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Table 3 Results for questions about “Human exceptionalism” arguments to morally justify animal research

From: The ethics of animal research: a survey of the public and scientists in North America

Argument (A)/Counterargument (CA)
  Group Is this a good enough reason to justify using animals in medical research? Do any of the following responses make the argument much less convincing? Of those convinced: proportion who judged the counterargument as persuasive.
  Yes No Yes No  
A1.Humans have more advanced mental abilities than animals, like knowing right from wrong, having empathy, planning for the future, and being able to read and talk.
  Public 296/1235 (24 %) 939/1235 (76 %)    
Med School 46/166 (28 %) 120/166 (72 %)    
CA: Not all humans have these abilities. Babies, infants, and severely brain damaged children or adults (for example, with very advanced Alzheimer’s) do not have these abilities. Some animals may have more abilities than these humans.
  Public    732/1226 (60 %) 494/1226 (40 %) 142/293 (48 %)
Med School    101/165 (61 %) 64/165 (39 %) 17/46 (37 %)
CA: This means having superior abilities [humans] justifies actively harming those with inferior abilities [animals]. It is unclear why, if animals can experience pain and suffering, having lower mental abilities makes it acceptable to use them in experiments. For example, sometimes humans with superior abilities [adults] have many obligations to those with inferior abilities [children].a
  Public    634/1217 (52 %) 583/1217 (48 %) 147/289 (51 %)
Med School    119/166 (72 %) 47/166 (28 %) 21/46 (46 %)
A2: Humans are a special kind or group. We care more about this kind, and have more obligations to this kind.a
  Public 351/1223 (29 %) 872/1223 (71 %)    
Med School 71/165 (43 %) 94/165 (57 %)    
CA: Imagine there is a more advanced species than humans. This would mean that they are justified in using humans in experiments, because they care more about their own kind.
  Public    634/1213 (52 %) 579/1213 (48 %) 180/345 (52 %)
Med School    96/164 (59 %) 68/164 (41 %) 28/71 (39 %)
CA: Maybe humans are of the kind ‘able to experience suffering and pleasure’ (sentient being). If so, our kind includes animals.
  Public    649/1217 (53 %) 568/1217 (47 %) 138/349 (40 %)
Med School    80/163 (49 %) 83/163 (51 %) 28/71 (39 %)
CA: Maybe humans are of the kind ‘able to have experiences, memories, and preferences’ (subject of a life). If so, our kind includes animals.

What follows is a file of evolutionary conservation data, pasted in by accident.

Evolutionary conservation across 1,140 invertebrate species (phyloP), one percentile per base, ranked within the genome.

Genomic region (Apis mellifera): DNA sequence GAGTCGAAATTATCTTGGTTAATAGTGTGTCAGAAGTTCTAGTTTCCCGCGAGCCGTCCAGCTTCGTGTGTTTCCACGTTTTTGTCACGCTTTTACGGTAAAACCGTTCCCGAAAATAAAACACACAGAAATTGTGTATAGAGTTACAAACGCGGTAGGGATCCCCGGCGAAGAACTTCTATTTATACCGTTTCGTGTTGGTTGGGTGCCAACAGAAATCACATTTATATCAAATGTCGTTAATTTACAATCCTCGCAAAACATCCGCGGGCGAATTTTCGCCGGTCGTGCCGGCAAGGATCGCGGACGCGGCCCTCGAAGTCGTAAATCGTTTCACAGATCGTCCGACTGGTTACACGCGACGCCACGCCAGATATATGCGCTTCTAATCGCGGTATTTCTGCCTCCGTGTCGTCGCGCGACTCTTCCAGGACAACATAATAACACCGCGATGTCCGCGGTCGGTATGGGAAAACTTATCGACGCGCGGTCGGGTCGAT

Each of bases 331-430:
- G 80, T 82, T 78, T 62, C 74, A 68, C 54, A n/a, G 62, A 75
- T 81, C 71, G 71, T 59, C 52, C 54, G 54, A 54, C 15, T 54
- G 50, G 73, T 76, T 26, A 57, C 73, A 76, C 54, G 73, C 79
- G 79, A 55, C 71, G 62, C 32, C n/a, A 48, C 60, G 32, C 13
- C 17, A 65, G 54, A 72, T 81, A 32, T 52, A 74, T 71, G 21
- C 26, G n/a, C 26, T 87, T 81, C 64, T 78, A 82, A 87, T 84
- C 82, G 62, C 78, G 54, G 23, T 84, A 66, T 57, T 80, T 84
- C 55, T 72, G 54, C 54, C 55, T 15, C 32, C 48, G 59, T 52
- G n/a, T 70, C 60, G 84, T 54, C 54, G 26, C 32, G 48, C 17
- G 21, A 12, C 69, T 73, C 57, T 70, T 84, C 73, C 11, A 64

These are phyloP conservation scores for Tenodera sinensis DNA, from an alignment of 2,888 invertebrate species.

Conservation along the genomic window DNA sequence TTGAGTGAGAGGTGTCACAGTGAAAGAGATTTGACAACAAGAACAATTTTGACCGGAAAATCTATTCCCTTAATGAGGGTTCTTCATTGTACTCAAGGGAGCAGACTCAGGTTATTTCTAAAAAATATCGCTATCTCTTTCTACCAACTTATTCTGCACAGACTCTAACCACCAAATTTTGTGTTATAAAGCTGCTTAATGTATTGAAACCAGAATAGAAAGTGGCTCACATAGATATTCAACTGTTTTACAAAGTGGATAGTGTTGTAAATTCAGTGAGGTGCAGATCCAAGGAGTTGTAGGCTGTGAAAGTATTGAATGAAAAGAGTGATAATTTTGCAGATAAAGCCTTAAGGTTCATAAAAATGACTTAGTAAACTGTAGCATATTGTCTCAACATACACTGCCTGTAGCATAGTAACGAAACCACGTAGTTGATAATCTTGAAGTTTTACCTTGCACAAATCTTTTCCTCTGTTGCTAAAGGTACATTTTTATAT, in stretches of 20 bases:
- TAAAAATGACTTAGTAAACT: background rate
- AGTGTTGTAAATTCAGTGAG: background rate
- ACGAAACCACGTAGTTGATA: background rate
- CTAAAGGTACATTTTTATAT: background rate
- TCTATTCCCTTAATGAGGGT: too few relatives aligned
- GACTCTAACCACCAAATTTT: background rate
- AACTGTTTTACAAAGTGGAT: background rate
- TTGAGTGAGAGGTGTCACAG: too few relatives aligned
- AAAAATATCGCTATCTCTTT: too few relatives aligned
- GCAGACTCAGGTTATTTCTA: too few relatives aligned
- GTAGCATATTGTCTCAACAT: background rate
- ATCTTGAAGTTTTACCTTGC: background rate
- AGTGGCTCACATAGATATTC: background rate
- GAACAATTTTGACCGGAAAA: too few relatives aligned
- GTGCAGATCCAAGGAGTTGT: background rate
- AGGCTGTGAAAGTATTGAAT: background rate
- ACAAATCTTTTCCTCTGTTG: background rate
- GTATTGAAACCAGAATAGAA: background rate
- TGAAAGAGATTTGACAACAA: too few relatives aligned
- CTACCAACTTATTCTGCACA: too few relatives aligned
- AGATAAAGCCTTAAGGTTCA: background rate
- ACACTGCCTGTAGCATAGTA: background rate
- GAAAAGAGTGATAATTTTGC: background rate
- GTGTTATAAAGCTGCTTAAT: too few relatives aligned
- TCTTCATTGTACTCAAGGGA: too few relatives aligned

Public    673/1213 (55 %) 540/1213 (45 %) 141/348 (41 %)
Med School    84/163 (52 %) 79/163 (48 %) 27/71 (38 %)
CA: It is unclear why caring more about someone justifies harming those we care less about. For example, in the past this argument was used to justify prejudice (for example, slavery) against those we cared less about, who were considered not of our own kind.a
  Public    700/1208 (58 %) 508/1208 (42 %) 176/346 (51 %)
Med School    120/164 (73 %) 44/164 (27 %) 45/71 (63 %)
A3: We have moral duties only to those who can agree to the same duties. This is like a contract between people in society. Since animals cannot enter into this contract with humans, we do not have moral duties to animals.
  Public 218/1223 (18 %) 1005/1223 (82 %)    
Med School 25/164 (15 %) 139/164 (85 %)    
CA: This would mean we have no direct moral duties to humans who cannot enter into this contract. For example, babies, and severely brain-damaged people.a
  Public    577/1216 (47 %) 589/1216 (48 %) 94/215 (44 %)
Med School    109/163 (67 %) 54/163 (33 %) 7/25 (28 %)
A4: Evolution, and our nature, dictates that we must make sure we survive as a species.
  Public 418/1214 (34 %) 796/1214 (66 %)    
Med School 57/162 (35 %) 105/162 (65 %)    
CA: It is unclear why what we evolved to do [survive at all costs] is what we morally should do. In other words, evolution does not take moral considerations into account.
  Public    666/1208 (55 %) 542/1208 (45 %) 201/412 (49 %)
Med School    94/163 (58 %) 69/163 (42 %) 20/57 (35 %)
CA: Research is unlikely to save our species; it is for the benefit of some humans, not the whole species (which is what evolution is about).
  Public    550/1203 (46 %) 653/1203 (54 %) 153/410 (37 %)
Med School    56/163 (34 %) 107/163 (66 %) 9/57 (16 %)
A5: We must sacrifice one (animals) in order to save another (humans). This is like being in a lifeboat on the ocean where we must throw one overboard or the lifeboat will sink.
  Public 438/1212 (36 %) 774/1212 (64 %)    
Med School 74/163 (45 %) 89/163 (55 %)    
CA: Most people would throw a dog overboard to save humans in the lifeboat; but, this does not mean that the dog can be used in experiments. For example, some might throw an elderly man overboard to save their children in the lifeboat; but, this does not mean elderly men can be used for experiments.
  Public    650/1206 (54 %) 556/1206 (46 %) 179/435 (41 %)
Med School    75/163 (46 %) 88/163 (54 %) 23/74 (31 %)
  1. aStatistically significant difference between public and medical students (p < 0.05 after Bonferroni correction). Clinically significant difference between public and medical students (statistically significant, and a clear majority of at least 60 % on opposite sides of the yes/no response option): none